We showed good correlation between BH-MRA vessel measurements and GSA-MRA measurement in both systole and diastole.

The GSA showed better k-space filling (lower discrepancy) compared to more conventional acquisition schemes and enables retrospectively adjustable temporal resolution. Further, due to incoherent undersampling, it is compatible with compressed sensing reconstruction, which is planned in the future.


The GSA strategy allows flexible reconstruction of angiographic data, which may provide novel ways of assessing cardiac disease.


No acknowledgement found.


1. Steeden JA, Pandya B, Tann O, Muthurangu V. Free breathing contrast-enhanced time-resolved magnetic resonance angiography in pediatric and adult congenital heart disease. J Cardiovasc Magn Reson 2015;17:38.

2. Kowalik GT, Steeden JA, Pandya B, et al. Real-time flow with fast GPU reconstruction for continuous assessment of cardiac output. J Magn Reson Imaging 2012;36(6):1477-1482.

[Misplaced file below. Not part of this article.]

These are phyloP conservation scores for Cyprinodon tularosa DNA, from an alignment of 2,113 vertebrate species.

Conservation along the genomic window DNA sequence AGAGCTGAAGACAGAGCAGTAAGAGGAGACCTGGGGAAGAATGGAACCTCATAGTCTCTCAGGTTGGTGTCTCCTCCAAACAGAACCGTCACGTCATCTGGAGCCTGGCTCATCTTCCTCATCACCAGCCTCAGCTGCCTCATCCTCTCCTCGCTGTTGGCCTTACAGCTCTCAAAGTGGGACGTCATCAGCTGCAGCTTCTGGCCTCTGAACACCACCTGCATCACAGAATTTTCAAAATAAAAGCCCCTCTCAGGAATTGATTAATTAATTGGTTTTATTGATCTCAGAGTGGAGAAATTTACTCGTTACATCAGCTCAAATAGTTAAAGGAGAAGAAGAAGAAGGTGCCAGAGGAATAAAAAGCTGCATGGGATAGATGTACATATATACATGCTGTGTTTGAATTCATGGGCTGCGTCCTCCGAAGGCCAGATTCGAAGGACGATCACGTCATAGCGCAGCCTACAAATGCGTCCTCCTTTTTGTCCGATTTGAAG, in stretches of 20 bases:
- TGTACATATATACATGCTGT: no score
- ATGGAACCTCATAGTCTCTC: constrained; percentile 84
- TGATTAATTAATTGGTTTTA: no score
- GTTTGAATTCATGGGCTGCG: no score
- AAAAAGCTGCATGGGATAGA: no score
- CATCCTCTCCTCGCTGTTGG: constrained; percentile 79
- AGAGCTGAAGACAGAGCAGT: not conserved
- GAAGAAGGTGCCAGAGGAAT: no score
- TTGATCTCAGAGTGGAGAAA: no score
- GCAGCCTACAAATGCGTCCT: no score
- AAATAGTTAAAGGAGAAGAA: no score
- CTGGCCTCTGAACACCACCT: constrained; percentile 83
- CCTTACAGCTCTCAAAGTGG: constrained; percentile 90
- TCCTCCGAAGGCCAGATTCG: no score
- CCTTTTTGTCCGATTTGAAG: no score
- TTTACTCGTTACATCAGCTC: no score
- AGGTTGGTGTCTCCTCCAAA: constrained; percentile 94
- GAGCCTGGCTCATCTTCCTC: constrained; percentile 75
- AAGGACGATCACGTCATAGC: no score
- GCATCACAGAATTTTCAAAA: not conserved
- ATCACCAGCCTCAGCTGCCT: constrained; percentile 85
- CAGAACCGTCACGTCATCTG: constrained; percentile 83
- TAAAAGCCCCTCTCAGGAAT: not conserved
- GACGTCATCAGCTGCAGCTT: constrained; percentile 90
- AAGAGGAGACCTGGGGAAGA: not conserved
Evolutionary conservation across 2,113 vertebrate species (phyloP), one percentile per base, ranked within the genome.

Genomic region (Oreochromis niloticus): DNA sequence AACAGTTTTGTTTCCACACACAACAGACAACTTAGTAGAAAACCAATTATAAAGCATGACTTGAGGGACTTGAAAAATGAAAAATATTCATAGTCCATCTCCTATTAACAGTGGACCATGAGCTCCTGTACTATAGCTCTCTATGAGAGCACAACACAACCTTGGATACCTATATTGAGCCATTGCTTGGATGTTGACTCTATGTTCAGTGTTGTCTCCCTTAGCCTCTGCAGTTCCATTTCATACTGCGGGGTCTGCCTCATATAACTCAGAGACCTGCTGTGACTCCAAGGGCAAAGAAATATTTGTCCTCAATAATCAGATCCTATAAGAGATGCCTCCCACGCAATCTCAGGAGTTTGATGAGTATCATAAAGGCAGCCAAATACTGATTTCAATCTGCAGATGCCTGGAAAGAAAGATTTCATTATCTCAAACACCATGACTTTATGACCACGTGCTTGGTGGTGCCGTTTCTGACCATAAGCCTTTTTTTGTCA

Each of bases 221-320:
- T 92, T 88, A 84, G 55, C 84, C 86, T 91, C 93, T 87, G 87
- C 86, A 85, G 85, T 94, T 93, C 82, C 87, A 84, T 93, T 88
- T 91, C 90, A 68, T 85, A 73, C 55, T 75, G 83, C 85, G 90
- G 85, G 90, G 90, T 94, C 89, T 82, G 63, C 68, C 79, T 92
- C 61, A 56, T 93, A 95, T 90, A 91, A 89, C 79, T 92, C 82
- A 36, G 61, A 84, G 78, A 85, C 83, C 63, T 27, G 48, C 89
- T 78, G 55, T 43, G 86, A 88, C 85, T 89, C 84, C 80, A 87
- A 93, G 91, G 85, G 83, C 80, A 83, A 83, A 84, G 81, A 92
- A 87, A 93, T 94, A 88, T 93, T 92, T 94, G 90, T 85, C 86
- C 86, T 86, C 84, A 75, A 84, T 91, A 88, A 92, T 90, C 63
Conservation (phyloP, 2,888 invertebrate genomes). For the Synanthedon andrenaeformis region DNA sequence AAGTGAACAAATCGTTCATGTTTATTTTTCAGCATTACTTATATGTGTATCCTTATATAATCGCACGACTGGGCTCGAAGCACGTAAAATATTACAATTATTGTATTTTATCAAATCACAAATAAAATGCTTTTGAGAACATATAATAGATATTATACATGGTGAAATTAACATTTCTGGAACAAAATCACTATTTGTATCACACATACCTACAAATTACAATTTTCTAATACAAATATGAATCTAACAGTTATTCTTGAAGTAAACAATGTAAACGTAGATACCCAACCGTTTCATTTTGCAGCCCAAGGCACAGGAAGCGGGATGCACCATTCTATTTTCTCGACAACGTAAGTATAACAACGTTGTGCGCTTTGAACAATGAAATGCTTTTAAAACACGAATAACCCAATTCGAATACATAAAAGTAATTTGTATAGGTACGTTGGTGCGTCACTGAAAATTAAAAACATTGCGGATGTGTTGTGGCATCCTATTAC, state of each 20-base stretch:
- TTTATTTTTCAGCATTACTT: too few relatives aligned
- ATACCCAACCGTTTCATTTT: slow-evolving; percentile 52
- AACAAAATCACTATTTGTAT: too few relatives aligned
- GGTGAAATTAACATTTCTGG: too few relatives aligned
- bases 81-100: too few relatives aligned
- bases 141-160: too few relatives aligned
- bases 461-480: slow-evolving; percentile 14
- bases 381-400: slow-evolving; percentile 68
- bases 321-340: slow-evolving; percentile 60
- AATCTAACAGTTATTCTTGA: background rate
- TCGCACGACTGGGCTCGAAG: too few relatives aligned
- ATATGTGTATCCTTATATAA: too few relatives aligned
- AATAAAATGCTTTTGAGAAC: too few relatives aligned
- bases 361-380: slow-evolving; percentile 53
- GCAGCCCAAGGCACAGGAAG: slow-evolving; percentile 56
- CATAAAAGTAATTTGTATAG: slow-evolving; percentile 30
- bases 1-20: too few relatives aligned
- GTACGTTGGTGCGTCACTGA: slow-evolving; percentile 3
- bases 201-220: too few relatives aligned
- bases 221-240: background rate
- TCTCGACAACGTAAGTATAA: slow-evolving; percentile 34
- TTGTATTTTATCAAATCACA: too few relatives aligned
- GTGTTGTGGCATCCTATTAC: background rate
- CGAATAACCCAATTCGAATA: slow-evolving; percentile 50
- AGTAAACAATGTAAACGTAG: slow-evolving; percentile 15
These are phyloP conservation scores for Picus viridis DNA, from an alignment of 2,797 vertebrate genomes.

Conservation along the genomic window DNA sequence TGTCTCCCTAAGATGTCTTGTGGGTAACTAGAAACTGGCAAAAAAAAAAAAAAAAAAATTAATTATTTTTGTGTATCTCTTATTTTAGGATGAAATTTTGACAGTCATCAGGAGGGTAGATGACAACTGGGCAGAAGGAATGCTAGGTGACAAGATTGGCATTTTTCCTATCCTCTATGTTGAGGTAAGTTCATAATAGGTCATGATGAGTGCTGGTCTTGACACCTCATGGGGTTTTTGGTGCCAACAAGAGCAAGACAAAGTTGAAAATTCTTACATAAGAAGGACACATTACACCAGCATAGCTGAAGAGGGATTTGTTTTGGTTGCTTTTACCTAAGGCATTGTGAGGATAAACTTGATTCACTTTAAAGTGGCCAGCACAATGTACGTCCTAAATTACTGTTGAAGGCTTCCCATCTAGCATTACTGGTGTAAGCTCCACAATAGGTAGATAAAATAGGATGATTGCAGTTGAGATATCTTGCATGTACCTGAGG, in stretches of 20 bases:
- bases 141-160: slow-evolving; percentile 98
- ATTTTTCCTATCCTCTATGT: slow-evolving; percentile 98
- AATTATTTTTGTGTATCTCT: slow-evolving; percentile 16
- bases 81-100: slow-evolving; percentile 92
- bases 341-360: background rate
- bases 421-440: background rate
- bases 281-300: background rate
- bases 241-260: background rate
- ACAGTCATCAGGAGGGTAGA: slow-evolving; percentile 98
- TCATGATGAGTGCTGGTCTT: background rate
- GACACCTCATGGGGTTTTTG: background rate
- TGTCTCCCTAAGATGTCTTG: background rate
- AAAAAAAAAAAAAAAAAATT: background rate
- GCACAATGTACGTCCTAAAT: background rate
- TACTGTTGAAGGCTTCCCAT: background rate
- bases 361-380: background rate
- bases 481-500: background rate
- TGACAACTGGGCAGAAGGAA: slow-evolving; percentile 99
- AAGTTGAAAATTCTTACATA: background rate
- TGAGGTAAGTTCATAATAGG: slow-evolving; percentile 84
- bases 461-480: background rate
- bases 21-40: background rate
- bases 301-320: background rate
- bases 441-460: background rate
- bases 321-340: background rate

3. Drmota M, Tichy RF. Sequences, discrepancies, and applications. Berlin ; New York: Springer; 1997; xiii, 503 p. p.


Fig. 1. The respiration navigator.

a) The raw cardiac and blood contrast corrupted signal. b) Cardiac free signal was achieved using adaptive low-pass filtering. c) The final signal was achieved using a band-pass filter around the highest peak in the respiration range.